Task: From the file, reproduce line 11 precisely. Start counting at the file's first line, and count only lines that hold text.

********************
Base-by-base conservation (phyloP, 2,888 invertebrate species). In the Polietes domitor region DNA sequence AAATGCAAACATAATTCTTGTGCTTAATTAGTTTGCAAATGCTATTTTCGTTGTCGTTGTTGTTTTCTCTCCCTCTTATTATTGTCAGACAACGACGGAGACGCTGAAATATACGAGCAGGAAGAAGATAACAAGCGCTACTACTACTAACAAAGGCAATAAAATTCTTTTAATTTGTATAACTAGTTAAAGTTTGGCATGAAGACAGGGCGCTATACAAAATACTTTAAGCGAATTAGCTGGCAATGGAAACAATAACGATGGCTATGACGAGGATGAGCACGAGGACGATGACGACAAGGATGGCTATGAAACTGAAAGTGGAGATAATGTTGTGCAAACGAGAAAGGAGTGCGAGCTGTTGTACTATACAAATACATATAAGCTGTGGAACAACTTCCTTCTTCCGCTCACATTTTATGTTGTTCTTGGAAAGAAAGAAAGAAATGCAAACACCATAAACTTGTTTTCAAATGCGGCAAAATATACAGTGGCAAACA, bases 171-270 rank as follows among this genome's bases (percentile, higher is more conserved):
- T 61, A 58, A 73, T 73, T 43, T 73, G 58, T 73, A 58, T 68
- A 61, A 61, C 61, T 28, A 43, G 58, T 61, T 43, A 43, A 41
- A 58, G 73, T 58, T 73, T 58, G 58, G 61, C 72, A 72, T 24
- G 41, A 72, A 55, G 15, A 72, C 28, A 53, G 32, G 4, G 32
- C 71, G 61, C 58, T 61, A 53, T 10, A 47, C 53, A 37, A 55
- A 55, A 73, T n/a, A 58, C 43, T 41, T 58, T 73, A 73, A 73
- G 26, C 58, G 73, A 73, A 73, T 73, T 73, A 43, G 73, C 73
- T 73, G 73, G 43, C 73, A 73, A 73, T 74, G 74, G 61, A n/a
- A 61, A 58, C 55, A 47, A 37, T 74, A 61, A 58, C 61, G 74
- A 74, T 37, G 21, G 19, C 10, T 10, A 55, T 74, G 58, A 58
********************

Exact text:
- A 74, T 37, G 21, G 19, C 10, T 10, A 55, T 74, G 58, A 58